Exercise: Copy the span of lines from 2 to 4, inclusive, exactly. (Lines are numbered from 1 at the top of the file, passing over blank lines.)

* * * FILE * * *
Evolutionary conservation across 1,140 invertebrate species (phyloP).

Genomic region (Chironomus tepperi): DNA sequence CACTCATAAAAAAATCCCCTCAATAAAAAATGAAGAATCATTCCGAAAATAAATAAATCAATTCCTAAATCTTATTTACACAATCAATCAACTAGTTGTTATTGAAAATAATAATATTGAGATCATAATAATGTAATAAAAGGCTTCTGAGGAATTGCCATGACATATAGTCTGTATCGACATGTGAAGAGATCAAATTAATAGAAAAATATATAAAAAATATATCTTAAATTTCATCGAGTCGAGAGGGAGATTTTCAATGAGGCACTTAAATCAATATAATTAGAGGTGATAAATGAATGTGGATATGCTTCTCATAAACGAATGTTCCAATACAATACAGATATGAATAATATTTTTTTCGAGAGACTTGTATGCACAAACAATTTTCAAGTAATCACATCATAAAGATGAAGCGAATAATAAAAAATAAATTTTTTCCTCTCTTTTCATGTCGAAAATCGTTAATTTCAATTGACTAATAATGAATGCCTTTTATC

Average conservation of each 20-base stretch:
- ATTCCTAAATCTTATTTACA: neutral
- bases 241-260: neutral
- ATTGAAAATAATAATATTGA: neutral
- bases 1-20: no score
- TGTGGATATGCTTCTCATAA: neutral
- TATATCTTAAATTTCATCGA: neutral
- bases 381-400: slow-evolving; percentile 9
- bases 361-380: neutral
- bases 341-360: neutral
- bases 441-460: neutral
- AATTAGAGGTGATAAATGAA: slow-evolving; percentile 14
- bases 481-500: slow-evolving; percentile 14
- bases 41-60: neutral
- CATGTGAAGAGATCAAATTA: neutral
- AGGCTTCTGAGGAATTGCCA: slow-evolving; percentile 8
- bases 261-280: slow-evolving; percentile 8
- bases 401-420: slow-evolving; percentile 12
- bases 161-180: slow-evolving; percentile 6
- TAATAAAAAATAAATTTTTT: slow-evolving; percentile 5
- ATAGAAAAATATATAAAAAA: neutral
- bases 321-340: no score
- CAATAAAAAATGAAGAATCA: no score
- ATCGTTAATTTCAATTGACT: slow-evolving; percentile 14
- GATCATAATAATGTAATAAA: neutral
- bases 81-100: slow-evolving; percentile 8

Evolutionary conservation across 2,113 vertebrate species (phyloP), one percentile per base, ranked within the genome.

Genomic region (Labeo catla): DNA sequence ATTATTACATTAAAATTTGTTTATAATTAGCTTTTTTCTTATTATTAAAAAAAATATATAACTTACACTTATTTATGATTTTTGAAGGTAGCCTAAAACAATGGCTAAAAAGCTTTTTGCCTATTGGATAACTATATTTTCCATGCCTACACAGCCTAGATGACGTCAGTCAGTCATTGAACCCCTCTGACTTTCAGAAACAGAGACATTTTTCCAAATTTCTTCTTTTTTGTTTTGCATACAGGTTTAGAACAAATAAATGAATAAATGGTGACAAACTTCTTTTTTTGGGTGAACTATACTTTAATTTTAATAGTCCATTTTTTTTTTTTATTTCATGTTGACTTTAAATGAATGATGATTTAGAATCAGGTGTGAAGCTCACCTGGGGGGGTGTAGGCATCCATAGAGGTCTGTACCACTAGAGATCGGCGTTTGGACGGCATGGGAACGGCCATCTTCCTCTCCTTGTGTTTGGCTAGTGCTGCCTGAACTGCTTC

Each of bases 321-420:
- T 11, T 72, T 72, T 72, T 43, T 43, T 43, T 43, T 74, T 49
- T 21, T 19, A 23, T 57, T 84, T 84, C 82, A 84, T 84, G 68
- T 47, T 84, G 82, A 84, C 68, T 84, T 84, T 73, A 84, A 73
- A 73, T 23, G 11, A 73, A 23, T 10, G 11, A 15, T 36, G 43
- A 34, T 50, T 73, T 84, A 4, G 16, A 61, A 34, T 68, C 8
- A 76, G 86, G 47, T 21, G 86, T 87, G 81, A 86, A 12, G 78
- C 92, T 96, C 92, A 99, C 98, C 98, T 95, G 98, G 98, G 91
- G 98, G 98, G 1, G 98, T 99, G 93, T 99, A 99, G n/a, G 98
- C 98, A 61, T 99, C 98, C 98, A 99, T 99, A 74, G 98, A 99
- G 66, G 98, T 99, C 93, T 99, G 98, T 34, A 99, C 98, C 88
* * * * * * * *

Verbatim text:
Genomic region (Chironomus tepperi): DNA sequence CACTCATAAAAAAATCCCCTCAATAAAAAATGAAGAATCATTCCGAAAATAAATAAATCAATTCCTAAATCTTATTTACACAATCAATCAACTAGTTGTTATTGAAAATAATAATATTGAGATCATAATAATGTAATAAAAGGCTTCTGAGGAATTGCCATGACATATAGTCTGTATCGACATGTGAAGAGATCAAATTAATAGAAAAATATATAAAAAATATATCTTAAATTTCATCGAGTCGAGAGGGAGATTTTCAATGAGGCACTTAAATCAATATAATTAGAGGTGATAAATGAATGTGGATATGCTTCTCATAAACGAATGTTCCAATACAATACAGATATGAATAATATTTTTTTCGAGAGACTTGTATGCACAAACAATTTTCAAGTAATCACATCATAAAGATGAAGCGAATAATAAAAAATAAATTTTTTCCTCTCTTTTCATGTCGAAAATCGTTAATTTCAATTGACTAATAATGAATGCCTTTTATC

Average conservation of each 20-base stretch:
- ATTCCTAAATCTTATTTACA: neutral